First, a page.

About the time Blogger autoposts this timestamped entry, and if the surface winds are low, a man named Michel Fournier is riding a balloon-lifted capsule, preparing to jump out 130,000 feet above southwestern Saskatchewan. He has a parachute, but he doesn't plan to open it until he has fallen to five thousand feet above the North Battleford farmland. He is attempting to break the records for the longest freefall descent and the fastest human-only travel, and more importantly to prove that high altitude ejection is viable for spacecraft encountering re-entry difficulties.
Fournier refers to it as "un projet ancien francais," as the European space agency was working on such an ejection system for their shuttle, and Fournier was scheduled to make a test jump in the late 1980s. But the jump was cancelled with the European shuttle program, and the French government refused him permission to try the jump on his own, with other sponsors. The Canadian government said yes, selecting the area around North Battleford as having few lakes in which an unconscious jumper might drown, and pretty much nothing to hit. I've flown there, and while it's not the most desolate piece of country I've ever seen, I have to agree that there is not a lot to hit.
There's no NOTAM out yet for either a high-altitude skyjumper or balloon. I suppose that would defeat their stated plan to keep the planned landing location secret to prevent anyone interfering with the recovery operation.
Here is the English version of Fournier's own website on the project. Presumably that will be updated to announce if he goes on Monday. There are articles about the jump in the New York Times and at France24.
This is Fournier's third attempt, so I guess the adage about "try, try, again" does apply to parachutists, after all.
I was on Fournier's "ground team" (basically I was a local skydiver who wanted to be a part of this) for the last attempt in 2003. Despite the lack of lakes, they did have 2 scuba divers standing by to dive in to get him if it came to that. They had been trained on how to extract him from his rig if he was underwater and unconscious.
Would have loved to have been there for this mornings attempt, but I have a flying lesson. I was recently saying to friends how much harder it is to fly planes vs jump out of them!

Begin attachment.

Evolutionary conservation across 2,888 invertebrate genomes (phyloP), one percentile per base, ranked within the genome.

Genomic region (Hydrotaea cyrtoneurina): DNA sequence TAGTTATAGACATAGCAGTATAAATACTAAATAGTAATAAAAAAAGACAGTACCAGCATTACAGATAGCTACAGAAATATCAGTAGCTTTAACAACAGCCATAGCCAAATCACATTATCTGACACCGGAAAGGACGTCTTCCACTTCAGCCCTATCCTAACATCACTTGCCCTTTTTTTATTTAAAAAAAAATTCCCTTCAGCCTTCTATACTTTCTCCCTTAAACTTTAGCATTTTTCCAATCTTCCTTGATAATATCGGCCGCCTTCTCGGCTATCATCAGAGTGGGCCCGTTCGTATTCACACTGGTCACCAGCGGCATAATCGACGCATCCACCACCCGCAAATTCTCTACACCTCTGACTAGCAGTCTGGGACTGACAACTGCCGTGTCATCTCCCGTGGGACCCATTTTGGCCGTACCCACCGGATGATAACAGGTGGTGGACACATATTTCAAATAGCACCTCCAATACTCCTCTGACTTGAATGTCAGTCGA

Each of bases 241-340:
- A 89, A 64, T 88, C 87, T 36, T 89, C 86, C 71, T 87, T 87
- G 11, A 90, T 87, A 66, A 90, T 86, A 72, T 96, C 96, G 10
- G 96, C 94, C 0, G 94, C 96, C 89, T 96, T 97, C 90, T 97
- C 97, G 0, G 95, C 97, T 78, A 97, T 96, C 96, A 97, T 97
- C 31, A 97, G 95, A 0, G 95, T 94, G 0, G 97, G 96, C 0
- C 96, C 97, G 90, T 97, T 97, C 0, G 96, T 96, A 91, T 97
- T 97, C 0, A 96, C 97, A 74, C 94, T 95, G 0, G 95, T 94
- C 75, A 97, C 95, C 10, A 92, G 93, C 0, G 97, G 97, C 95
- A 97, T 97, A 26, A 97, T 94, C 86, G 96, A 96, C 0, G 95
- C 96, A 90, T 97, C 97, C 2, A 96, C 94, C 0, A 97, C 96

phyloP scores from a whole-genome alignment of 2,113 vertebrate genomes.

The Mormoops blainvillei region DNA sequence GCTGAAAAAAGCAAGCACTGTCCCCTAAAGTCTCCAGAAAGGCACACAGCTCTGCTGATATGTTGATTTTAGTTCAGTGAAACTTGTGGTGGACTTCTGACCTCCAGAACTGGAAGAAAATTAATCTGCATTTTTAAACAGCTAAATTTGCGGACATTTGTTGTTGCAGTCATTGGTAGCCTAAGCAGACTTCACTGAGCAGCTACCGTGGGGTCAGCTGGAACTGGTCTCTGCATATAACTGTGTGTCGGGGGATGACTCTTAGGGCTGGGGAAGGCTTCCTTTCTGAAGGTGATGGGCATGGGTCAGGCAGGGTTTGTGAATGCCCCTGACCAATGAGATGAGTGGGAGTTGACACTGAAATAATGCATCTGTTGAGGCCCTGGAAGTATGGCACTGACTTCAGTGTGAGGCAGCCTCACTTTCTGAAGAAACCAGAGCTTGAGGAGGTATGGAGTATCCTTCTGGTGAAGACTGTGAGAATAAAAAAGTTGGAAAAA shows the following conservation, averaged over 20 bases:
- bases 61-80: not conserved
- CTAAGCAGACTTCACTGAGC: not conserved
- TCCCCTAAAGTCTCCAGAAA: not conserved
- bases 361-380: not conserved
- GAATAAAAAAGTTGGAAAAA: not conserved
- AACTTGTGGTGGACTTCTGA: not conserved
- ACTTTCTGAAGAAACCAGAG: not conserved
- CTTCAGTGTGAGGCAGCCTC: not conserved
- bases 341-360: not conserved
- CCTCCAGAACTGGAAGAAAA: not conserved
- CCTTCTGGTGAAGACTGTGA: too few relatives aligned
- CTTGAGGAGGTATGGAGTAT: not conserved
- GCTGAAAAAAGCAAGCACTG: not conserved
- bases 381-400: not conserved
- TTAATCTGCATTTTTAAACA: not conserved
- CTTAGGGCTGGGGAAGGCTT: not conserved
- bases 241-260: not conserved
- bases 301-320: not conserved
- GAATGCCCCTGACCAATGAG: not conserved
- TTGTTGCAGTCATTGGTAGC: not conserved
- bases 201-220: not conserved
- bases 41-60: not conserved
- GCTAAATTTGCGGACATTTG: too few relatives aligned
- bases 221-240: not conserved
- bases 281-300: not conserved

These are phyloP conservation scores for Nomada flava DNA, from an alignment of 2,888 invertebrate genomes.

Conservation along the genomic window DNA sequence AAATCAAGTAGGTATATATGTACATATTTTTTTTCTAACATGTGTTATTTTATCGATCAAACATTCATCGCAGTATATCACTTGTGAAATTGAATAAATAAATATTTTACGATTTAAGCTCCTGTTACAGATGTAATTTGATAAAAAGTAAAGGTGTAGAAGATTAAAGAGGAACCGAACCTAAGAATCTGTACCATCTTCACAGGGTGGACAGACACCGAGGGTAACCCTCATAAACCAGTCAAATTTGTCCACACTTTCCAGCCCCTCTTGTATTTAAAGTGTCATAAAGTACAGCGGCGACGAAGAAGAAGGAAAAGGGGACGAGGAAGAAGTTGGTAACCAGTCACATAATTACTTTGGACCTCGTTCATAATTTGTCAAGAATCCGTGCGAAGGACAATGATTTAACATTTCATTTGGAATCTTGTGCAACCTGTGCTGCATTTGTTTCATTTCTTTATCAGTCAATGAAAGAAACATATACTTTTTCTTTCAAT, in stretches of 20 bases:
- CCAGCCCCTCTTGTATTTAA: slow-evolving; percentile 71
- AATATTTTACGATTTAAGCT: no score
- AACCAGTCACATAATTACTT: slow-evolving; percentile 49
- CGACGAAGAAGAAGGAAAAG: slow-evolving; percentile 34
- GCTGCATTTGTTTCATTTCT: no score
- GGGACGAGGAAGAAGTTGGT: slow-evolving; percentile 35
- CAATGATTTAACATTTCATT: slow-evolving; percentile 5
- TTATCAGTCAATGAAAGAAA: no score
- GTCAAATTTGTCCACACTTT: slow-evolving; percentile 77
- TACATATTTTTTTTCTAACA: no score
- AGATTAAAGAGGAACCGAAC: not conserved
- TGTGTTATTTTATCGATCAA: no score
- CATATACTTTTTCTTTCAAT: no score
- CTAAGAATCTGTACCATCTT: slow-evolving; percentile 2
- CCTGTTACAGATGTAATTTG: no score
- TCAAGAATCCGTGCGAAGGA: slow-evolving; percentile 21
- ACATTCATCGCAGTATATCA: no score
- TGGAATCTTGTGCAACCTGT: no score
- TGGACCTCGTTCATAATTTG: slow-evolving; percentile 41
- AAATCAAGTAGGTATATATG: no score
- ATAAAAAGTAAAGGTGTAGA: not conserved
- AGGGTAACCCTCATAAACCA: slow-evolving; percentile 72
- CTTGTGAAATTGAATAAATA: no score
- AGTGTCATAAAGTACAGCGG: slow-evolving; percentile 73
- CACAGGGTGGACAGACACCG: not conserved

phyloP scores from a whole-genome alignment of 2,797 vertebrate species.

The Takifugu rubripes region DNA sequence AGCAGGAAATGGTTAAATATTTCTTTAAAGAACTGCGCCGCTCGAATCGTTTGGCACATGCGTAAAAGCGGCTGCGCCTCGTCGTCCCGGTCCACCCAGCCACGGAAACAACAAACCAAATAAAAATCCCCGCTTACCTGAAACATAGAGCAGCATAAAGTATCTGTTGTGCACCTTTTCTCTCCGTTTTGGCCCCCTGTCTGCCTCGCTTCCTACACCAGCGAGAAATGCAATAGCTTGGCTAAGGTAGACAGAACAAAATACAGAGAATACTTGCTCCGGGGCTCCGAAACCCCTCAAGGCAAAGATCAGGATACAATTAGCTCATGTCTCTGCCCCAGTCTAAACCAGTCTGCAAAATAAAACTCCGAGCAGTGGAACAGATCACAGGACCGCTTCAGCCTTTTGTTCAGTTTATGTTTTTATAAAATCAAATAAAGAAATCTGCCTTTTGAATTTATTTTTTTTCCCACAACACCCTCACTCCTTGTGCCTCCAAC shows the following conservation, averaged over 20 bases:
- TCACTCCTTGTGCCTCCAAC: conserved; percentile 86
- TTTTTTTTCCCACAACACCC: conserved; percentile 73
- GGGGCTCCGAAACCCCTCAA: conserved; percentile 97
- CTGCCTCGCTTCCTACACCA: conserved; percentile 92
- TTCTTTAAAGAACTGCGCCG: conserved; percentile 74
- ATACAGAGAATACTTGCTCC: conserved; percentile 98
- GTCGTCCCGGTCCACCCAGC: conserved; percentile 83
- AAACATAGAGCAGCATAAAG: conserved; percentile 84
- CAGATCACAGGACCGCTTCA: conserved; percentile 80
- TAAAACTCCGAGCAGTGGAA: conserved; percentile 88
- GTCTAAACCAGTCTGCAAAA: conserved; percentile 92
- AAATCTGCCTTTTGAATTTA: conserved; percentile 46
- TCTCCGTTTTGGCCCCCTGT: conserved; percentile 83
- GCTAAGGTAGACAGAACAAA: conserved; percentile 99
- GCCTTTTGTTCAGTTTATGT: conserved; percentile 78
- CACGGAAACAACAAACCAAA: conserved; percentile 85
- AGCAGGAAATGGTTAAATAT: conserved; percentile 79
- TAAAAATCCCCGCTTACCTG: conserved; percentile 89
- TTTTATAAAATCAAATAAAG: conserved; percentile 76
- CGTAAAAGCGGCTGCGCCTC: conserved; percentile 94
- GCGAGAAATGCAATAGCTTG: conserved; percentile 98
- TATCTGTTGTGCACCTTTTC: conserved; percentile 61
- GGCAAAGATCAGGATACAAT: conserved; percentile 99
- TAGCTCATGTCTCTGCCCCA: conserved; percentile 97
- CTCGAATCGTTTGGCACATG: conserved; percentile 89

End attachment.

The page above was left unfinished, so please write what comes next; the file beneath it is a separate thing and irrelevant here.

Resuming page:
Wishing Michel 'Blue Skies' this morning.
The current record holder's (or should I say previous?) adventures are covered in the first episode of the Video series, Rocket Science.
It appears the jump has been postponed to Tuesday.
I wonder if he missed his boat.
The winds died down nicely this afternoon in that High, but it is moving away and he is going to be faced with stronger southerlies tomorrow.
lemonjelly, how long does it take them to fill it? Could they have started, say, 2pm, and still made the jump before dark??
Also, What is their surface wind criteria??
Filling those babies in the wind must be fun....
[Back in the "old" days (when Canada still used to do science), part of our job was forecasting winds for high-altitude payload projects over northern Manitoba. ]
It would take approximately an hour the last time they filled the balloon up. It rose into the sky, and a moment before it would have lifted the capsule, it tore apart (This was the last attempt in 2003).
The winds are so calm this afternoon - it seems like it would be a perfect time. Fill at 2, launch at 3:30, reach altitude at 5:30, jump, land at 5:40 - and there would be hours and hours of daylight left for recovery.
Lordy lordy lordy!
Your blog and reader's comments spurred me to read up. Fournier is 64 years old! Hey, retire already!!
The current record holder has had quite a life too...and he is now 79 years old! Virtually one of our first astronauts (but working in poorly pressurizd ballon gondolas), he later wound up doing two tours in Viet Nam, being captured on the second.
The BBC is reporting that the attempt failed: the balloon got away without payoad.
NOTAM was issued both days it was attempted for the balloon itself, mentioned the size (18 million cubic feet!!), altitude and a large area of land that was effected.
Post a Comment